The Ship of Fools
Image courtesy of Richard Rapparport – Wiki commons
The ship of fools is an allegory that has long been a fixture in Western literature and art. The allegory depicts a vessel populated by human inhabitants who are deranged, frivolous, or oblivious, passengers aboard a ship without a pilot, and seemingly ignorant of their own direction. This concept makes up the framework of the 15th century book Ship of Fools (1494) by Sebastian Brant, which served as the inspiration for Bosch's famous painting, Ship of Fools: a ship--an entire fleet at first--sets off from Basel to the paradise of fools. In literary and artistic compositions of the 15th and 16th centuries, the cultural motif of the ship of fools also served to parody the 'ark of salvation' (as the Catholic Church was styled).
Michel Foucault, who wrote Madness and Civilization, saw in the ship of fools a symbol of the consciousness of sin and evil alive in the medieval mindset and imaginative landscapes of the Renaissance. According to Jose Barchilon's intro to Madness and Civilization,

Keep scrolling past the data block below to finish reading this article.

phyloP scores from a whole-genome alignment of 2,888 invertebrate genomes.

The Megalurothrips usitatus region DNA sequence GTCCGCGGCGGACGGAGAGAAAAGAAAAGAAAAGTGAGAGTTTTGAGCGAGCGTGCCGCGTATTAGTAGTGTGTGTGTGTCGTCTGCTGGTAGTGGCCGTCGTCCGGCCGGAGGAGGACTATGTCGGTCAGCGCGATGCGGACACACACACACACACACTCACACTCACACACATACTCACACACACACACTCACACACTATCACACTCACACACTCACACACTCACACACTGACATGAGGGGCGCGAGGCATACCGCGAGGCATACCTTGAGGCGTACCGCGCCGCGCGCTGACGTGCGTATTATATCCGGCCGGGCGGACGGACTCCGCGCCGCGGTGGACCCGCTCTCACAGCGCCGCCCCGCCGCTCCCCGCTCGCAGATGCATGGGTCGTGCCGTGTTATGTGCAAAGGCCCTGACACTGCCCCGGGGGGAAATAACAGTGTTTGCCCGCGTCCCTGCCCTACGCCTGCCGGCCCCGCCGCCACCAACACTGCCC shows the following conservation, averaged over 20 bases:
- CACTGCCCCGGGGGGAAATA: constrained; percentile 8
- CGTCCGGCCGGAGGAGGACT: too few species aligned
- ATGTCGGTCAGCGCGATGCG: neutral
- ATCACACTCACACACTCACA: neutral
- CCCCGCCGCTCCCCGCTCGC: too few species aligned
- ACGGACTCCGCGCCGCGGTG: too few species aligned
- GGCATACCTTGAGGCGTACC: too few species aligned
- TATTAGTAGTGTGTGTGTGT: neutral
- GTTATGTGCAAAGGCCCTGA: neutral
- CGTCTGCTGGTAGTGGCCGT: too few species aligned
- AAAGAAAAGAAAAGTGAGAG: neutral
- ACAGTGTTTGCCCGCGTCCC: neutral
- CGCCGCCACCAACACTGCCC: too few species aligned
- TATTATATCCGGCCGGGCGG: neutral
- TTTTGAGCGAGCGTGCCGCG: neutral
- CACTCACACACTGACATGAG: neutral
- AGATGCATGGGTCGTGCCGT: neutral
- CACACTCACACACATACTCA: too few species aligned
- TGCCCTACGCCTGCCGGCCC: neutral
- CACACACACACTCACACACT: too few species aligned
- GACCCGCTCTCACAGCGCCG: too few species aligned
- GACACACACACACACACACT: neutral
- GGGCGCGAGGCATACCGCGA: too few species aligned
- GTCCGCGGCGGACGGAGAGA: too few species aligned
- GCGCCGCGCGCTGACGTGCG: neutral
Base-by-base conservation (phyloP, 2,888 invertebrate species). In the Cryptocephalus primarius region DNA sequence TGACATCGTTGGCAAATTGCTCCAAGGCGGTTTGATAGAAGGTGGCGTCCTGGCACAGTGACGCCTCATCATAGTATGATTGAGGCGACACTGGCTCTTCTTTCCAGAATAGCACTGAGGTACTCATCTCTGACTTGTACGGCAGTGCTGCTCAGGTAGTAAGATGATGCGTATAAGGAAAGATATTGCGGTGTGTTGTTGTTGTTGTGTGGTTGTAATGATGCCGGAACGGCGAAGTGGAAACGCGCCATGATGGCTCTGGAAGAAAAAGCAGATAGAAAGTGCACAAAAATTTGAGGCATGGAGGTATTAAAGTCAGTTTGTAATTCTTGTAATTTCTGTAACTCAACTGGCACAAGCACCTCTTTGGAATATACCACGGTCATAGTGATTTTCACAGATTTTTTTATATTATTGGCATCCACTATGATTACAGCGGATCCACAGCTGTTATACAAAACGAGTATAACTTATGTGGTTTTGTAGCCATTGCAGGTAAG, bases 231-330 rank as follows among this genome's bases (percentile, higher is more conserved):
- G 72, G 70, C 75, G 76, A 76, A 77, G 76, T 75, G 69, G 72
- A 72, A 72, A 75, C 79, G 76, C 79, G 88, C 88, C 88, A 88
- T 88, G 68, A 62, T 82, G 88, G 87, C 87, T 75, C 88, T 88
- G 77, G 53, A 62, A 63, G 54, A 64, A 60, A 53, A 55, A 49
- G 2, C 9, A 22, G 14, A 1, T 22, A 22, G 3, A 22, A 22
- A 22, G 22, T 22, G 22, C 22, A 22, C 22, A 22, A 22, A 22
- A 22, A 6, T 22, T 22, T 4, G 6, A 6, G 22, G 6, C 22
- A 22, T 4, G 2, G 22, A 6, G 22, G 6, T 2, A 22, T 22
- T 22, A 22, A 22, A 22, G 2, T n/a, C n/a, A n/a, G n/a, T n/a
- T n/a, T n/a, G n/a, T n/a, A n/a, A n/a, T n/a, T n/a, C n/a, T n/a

- "Renaissance men developed a delightful, yet horrible way of dealing with their mad denizens: they were put on a ship and entrusted to mariners because folly, water, and sea, as everyone then "knew," had an affinity for each other. Thus, "Ship of Fools" crisscrossed the sea and canals of Europe with their comic and pathetic cargo of souls. Some of them found pleasure and even a cure in the changing surroundings, in the isolation of being cast off, while others withdrew further, became worse, or died alone and away from their families. The cities and villages which had thus rid themselves of their crazed and crazy, could now take pleasure in watching the exciting sideshow when a ship full of foreign lunatics would dock at their harbors."